Suzanne Singleton, Crew Secretary
Checking and responding to the astronauts' fan mail and making their travel plans are all in a day's work for NASA crew secretary Suzanne Singleton.
"I do anything they need to help them with those tasks so they can focus on their training," Singleton said.
Image above: NASA crew secretary Suzanne Singleton poses with the crew of the STS-118 shuttle mission. Mission specialist Alvin Drew not pictured. Credit: Linus Guillory/JSC
NASA's crew secretaries are assigned to support NASA's astronaut corps. Singleton is a secretary to 14 astronauts, including the crew of the STS-118 space shuttle mission.
Singleton manages crewmembers' travel arrangements, schedules, and expense reports, and she screens their "fan mail." She said a typical day is "just trying to stay up with them."
"Whatever you're doing, whether it be filing or answering the phone, there's a purpose," Singleton said.
The Houston native has worked at Johnson Space Center in Houston, Texas, for six years, but has followed space news all her life.
"I have grown up with the space program, and I think I always knew I'd work here," she said. "When the opportunity opened up, I jumped on it."
Singleton said she enjoys what she does and looks forward to coming to work every day. "I like the entire job and what it entails," she said.
She's most excited about attending the launch of STS-118. The STS-118 crew is the first astronaut crew assigned to Singleton since she joined NASA. "One of many, I hope," she added.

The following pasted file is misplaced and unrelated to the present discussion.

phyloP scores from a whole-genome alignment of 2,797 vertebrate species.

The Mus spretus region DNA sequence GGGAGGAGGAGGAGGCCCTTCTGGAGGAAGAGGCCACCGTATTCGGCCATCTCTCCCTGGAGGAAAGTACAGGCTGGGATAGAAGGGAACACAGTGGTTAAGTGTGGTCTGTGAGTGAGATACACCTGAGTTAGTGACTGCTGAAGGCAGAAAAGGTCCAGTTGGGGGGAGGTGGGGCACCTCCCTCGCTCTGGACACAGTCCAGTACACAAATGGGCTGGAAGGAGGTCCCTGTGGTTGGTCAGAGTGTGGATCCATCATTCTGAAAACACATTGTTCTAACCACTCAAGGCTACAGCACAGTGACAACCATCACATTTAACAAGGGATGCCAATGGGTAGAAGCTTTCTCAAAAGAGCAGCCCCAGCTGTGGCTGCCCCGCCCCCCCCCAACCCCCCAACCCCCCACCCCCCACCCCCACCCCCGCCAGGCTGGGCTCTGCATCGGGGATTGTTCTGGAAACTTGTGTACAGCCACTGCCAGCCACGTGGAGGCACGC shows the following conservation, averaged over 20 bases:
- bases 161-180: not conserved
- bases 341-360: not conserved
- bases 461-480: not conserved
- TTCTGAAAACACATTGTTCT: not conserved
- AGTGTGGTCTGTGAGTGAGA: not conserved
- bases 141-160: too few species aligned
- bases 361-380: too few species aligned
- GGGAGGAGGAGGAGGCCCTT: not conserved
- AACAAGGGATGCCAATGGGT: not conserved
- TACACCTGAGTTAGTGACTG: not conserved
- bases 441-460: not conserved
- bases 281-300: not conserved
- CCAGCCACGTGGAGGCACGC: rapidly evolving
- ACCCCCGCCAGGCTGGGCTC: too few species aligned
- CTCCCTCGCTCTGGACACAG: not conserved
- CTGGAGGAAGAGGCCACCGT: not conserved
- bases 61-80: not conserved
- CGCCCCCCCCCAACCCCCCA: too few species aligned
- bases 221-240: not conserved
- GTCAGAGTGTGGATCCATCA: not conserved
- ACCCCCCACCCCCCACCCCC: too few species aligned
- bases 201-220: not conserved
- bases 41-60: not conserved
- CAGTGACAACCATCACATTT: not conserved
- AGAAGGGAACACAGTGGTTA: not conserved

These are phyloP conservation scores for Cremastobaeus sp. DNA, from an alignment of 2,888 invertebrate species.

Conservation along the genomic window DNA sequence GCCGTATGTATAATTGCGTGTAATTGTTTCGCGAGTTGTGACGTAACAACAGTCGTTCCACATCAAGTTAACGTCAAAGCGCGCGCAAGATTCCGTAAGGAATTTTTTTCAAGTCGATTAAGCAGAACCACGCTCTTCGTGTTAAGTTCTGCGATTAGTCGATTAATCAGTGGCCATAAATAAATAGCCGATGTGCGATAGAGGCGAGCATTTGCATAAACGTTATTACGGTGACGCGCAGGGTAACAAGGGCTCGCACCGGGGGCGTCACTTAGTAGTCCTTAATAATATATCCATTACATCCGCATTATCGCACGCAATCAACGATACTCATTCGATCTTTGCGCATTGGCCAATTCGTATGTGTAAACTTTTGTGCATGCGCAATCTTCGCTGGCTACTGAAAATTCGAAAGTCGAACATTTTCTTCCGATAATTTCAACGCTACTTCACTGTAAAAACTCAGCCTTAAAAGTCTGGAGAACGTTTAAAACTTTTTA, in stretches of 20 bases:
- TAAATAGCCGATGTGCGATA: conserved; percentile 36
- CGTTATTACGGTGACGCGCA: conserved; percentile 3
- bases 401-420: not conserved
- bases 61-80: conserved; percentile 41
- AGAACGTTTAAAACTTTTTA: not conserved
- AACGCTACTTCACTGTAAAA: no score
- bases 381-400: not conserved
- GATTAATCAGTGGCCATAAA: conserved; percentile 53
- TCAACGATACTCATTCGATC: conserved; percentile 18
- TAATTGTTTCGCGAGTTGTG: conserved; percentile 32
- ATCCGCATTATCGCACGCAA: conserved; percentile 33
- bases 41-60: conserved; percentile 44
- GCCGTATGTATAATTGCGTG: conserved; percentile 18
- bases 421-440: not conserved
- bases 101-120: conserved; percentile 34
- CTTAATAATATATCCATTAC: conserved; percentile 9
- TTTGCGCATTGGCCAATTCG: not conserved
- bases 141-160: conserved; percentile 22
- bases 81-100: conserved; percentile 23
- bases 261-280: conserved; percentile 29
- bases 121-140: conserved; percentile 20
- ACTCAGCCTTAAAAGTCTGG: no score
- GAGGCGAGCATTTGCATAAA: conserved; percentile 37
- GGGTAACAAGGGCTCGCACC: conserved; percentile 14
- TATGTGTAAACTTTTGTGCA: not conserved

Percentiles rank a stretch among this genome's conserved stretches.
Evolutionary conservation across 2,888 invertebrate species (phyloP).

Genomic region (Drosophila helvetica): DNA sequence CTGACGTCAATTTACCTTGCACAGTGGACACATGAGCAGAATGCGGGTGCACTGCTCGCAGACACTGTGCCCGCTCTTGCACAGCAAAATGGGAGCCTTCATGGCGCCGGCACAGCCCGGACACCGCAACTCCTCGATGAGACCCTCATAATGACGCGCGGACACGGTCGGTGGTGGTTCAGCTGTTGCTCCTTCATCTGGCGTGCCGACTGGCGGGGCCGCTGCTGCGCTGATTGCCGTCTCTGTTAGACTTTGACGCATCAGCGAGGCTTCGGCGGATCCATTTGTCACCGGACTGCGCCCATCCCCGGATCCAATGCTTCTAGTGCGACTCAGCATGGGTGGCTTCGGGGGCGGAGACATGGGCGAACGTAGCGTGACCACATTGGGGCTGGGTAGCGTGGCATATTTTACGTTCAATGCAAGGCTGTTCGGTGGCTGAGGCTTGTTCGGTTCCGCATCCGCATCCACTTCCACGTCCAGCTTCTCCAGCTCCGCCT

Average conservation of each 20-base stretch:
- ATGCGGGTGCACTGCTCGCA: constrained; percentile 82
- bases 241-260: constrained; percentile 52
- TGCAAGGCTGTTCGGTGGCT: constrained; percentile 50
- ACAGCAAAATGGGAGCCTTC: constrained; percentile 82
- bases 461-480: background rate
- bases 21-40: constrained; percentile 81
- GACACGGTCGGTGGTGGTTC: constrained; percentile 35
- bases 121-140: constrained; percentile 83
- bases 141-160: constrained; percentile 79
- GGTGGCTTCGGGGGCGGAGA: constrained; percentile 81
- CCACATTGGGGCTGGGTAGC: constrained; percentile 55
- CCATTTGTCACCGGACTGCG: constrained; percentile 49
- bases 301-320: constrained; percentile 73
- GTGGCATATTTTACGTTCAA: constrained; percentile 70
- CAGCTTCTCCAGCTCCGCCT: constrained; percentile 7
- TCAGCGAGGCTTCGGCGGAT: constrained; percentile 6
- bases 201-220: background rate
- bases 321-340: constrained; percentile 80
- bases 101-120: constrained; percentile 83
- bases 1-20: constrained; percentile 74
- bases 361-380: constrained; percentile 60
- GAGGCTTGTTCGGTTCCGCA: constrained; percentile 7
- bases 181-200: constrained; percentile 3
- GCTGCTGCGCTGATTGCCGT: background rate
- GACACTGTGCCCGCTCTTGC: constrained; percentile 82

Before she can enjoy the launch, however, Singleton must first manage the astronauts' list of guests for the event.
"This is going to be a busy one," Singleton said of the STS-118 launch, referring to the flight of the first Educator Astronaut, Barbara Morgan.
"These are not the things they need to worry about," Singleton said. "As a crew secretary, we can take the burden of those tasks off of them."
Singleton said she is impressed that the astronauts are so highly educated, yet act like everyday people. She encourages today's students to stay informed about what is going in the space industry.
"I do not have a degree … but that didn't stop me from being educated," Singleton said.
While Singleton is now busy preparing for the STS-118 launch, she looks forward to working with future missions and programs that may take humans to the moon and beyond. "I hope I am still here when we go to the moon again," she said.
NASA is committed to building strategic partnerships and linkages between science, technology, engineering, and mathematics formal and informal educators. The agency is engaging students, educators, families, the public and others to increase Americans' scientific and technological literacy.
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